Joy to the World

Local groups pool their gloom for a tribute to Joy Division and New Order

"I'm glad it went over well," he says. "I was worried about getting tarred and feathered and sent on my way." Having grown up in Washington, D.C., Mentzer says that Joy Division was an enormous influence on that city's revered punk label, Dischord. As big a fan as the other participants, Mentzer wanted to show a less serious side in his tribute. "It's just a band, man," he says with a chuckle. "And what I was trying to say was they have their influences too. Elvis and Jim Morrison certainly had an influence on Ian Curtis."

Mentzer is just one of the performers who is more enamored of Joy Division's purism than New Order's populism. "[New Order] did the pop thing," theorizes Artigas. "But at the same time, they were taking gear to a new level. Ask any electronica guy, and he'll tell you, "If it wasn't for New Order....' And they weren't pretentious. New Order wore jeans and T-shirts, whereas you had Depeche Mode wearing makeup and big poofy hairdos. These guys were doing something real, emotional, and not as hit-driven as everything else was at that time."

In seeking that authentic spirit in both bands' material, the assembled South Florida acts met with mixed success at No Love Lost. Dorian Grey was shaky, jerky, and spasmodic as it slammed through a raw version of "She's Lost Control" and then an ill-chosen New Order tune, "State of the Nation." The group captured all that was amateurish and unprofessional about JD's beginnings, without any of the primitive brilliance.


8 p.m. December 22, 561-832-9999
Respectable Street, 518 Clematis St., West Palm Beach

Some bands altered the compositions slightly to give them a new edge, like the Unseelie Court, which added a skiffle beat to "Dead Souls." Over on the electric/ acoustic stage, Artigas (appearing as Pentium 5) turned in snappy takes on "586" and "Atmosphere." He showed up again with his band Planelifter; its take on JD's "These Days" finally managed to ignite some of the metal menace and danger that surfaced in Joy Division performances. Game 4 played it safe with straightforward attempts of primitive tunes "Leaders of Men" and "Warsaw."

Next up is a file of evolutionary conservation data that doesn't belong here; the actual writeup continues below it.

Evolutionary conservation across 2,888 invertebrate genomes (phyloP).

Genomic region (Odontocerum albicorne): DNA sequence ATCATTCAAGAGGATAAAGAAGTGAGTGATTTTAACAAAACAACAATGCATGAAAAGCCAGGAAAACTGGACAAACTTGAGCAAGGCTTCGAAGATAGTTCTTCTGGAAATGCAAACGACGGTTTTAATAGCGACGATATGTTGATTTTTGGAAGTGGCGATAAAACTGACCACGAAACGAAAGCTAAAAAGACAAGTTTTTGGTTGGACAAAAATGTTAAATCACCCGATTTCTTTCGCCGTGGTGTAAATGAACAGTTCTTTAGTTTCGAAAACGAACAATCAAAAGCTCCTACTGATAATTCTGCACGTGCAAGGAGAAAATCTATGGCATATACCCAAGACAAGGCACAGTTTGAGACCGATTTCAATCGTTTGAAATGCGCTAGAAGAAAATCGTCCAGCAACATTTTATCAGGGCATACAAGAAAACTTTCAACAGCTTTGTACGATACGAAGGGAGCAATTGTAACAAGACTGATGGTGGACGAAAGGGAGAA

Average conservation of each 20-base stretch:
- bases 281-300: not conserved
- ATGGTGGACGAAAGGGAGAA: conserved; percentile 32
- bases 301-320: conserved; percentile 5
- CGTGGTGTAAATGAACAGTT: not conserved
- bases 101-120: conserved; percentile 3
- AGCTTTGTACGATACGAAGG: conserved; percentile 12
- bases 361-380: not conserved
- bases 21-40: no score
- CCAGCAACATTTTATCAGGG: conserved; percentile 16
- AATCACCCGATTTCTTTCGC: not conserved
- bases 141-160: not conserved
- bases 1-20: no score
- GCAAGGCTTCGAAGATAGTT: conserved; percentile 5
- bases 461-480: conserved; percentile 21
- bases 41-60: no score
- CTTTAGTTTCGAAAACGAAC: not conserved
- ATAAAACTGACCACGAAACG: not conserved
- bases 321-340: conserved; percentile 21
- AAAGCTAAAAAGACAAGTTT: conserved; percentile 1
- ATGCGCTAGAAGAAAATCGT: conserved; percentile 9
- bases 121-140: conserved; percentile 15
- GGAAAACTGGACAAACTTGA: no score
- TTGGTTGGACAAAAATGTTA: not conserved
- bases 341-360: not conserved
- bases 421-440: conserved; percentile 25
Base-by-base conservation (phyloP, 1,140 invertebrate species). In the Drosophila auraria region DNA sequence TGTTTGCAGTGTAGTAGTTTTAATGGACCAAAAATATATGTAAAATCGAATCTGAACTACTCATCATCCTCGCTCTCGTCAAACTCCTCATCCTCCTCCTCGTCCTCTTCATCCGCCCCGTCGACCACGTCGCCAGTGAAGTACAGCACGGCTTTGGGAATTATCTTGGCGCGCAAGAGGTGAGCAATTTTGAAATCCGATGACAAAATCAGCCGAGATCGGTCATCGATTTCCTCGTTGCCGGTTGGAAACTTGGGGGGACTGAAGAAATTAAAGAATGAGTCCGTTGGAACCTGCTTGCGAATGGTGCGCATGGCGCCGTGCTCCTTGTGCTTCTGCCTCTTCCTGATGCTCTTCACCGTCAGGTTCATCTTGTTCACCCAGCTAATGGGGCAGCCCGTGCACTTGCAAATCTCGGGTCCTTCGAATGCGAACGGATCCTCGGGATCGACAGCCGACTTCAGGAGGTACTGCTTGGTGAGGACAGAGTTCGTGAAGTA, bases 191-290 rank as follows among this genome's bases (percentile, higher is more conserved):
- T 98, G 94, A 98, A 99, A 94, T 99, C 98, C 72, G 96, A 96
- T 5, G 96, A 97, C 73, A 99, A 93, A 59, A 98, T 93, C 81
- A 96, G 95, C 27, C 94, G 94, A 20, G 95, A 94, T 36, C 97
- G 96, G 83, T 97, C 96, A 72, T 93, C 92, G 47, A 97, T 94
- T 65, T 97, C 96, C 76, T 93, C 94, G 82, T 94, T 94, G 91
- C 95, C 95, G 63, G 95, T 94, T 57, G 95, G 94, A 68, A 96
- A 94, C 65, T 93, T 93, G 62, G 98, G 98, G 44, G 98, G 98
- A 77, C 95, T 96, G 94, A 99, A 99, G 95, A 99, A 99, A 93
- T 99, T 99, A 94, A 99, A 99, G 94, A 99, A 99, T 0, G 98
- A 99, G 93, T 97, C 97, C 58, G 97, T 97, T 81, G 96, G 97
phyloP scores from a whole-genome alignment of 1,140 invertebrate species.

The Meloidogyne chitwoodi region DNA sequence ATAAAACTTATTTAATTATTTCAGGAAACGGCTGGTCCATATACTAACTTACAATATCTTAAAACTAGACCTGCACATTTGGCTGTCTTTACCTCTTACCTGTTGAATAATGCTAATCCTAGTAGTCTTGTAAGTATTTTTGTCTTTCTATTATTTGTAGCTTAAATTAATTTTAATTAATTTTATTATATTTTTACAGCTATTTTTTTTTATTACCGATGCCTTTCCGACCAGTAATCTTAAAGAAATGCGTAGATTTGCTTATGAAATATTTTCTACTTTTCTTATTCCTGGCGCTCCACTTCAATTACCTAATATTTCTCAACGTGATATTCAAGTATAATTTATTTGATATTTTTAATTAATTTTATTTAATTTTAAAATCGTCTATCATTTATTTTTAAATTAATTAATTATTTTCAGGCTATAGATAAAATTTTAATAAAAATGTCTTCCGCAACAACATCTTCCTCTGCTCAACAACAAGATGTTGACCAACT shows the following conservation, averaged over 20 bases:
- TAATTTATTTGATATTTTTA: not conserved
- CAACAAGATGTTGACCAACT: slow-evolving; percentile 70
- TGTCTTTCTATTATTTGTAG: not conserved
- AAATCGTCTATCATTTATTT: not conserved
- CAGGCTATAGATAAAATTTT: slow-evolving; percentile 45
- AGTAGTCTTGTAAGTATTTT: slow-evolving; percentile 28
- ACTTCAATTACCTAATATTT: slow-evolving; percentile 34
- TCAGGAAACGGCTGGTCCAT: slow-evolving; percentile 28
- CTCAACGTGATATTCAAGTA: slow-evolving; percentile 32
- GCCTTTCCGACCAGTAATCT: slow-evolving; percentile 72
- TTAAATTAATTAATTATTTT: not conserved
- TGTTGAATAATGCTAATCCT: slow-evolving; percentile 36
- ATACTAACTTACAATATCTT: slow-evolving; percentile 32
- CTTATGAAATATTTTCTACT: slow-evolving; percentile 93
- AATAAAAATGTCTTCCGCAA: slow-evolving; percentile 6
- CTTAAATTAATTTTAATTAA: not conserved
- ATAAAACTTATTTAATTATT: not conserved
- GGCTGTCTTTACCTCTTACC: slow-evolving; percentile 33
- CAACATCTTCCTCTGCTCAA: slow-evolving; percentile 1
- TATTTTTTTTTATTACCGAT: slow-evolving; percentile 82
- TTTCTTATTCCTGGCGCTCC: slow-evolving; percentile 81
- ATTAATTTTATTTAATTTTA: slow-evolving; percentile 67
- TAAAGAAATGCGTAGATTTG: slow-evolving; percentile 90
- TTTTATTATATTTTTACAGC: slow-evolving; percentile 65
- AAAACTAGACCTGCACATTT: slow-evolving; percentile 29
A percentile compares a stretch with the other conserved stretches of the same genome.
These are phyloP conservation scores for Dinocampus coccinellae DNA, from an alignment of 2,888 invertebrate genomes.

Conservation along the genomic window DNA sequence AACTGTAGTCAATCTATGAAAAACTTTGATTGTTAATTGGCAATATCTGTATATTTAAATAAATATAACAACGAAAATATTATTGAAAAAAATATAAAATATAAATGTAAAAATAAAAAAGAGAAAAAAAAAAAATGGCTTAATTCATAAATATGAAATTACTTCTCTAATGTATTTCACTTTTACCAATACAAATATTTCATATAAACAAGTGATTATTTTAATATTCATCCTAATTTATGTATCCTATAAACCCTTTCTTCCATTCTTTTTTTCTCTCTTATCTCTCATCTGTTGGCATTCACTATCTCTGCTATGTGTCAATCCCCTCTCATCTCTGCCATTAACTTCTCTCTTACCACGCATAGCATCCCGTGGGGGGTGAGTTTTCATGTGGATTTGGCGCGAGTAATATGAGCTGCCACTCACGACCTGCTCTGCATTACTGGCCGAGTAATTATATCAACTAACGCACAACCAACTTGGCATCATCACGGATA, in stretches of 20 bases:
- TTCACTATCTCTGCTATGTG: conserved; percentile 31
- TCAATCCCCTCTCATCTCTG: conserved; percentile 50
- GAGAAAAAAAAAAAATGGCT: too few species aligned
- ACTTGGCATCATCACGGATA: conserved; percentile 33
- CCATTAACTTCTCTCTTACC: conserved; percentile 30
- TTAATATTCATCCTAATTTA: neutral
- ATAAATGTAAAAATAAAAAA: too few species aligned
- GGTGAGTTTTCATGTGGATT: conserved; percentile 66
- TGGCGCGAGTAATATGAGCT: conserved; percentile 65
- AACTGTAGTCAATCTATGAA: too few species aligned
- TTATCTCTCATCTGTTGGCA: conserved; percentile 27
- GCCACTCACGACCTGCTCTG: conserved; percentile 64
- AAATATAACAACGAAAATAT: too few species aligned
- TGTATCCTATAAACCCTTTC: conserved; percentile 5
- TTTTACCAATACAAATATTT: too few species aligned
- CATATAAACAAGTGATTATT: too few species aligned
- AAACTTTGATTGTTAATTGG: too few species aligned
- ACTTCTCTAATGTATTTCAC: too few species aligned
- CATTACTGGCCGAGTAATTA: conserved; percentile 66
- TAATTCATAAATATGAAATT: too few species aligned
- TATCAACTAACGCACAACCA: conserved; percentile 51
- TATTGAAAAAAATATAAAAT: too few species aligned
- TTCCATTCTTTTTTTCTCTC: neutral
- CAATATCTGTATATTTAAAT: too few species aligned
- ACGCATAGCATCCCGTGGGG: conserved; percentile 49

Away from the main stage, the electronica renditions veered uncomfortably close to cheesy, Holiday Inn­ready versions, such as Chroma's computerized takes on "Every Little Counts" and "Age of Consent." Both tunes lost something in the translation, especially by being reduced to instrumentals.

At least one act used the original songs as a springboard into a totally new realm: Swivel Stick went straight to the skronky heart of avant-jazz. With a bass/drums/guitar lineup using Marcus Ware's squealing saxophone to replace Curtis' somnolent voice, the band's versions of "The Eternal" and "Decades" were completely unrecognizable.

"We wanted to do our own tribute to them rather than try to re-create what they were doing," says guitarist Carl Ferrari. He acknowledges that Swivel Stick's instrumental augmentations lose the lyrical impact. "They mean a lot to the person who's writing them," he states, "but to other people they're just part of the whole soundscape."

Whirlaway capably mimicked the crushing malevolence of Joy Division's "24 Hours," then wowed the crowd with the colorful, chiming chords of "Leave Me Alone." One of the show's high points came courtesy Ed Matus and his erstwhile project Waterford Landing, which lost points with a tedious instrumental take of "Isolation," then more than compensated with a fascinating update of New Order's early gem "Procession," marked by Matus' slashing guitar.

The show's closing act, Disconnect, adapted the chattering sequencer stutter of New Order's powerful "Temptation" to allow Juan Montoya's furious guitar riffs to fill in the blanks. Bassist Scott Nixon sang, "Oh, you've got green eyes,/Oh, you've got gray eyes,/Oh, you've got blue eyes," with his own peepers squeezed tightly shut. Gathering tight against the front of the stage, the crowd finally got the fix it was looking for: its own humble surrogate for the power and the majesty of its hesitant heroes.

Those heroes may yet make a triumphant return. Though another Broward County weekly declared otherwise last month, New Order didn't break up in 1994. The band has been on extended hiatus, and all three factions (Sumner's Electronic, Hook's Monaco, and Morris and Gilbert's the Other Two) recently released albums of their own, but New Order resurfaced on The Beach soundtrack last year with a new track, "Brutal." Word from the band's camp is there will be a new New Order album this summer with a tour to follow.

Like the Sex Pistols, who inadvertently gave Joy Division its start, the latter band is an inspiration to anyone with limited musical ability, proving that those constraints may actually be harnessed into great power. "The ability to tune in to what is valid and fresh in rock music is a talent that more technically applied musicians will never learn," Mentzer says. "You can listen to Joy Division or New Order material and just listen to how they just feel what a song should do."

Artigas is simply happy the shows are happening and hopes they provide an education along with entertainment value.

"[Joy Division/New Order] had a huge cult following, but most people still don't know who they are," he says. "Both bands don't have the credit they deserve. People into all this "alternative music' should take a look at where it came from."

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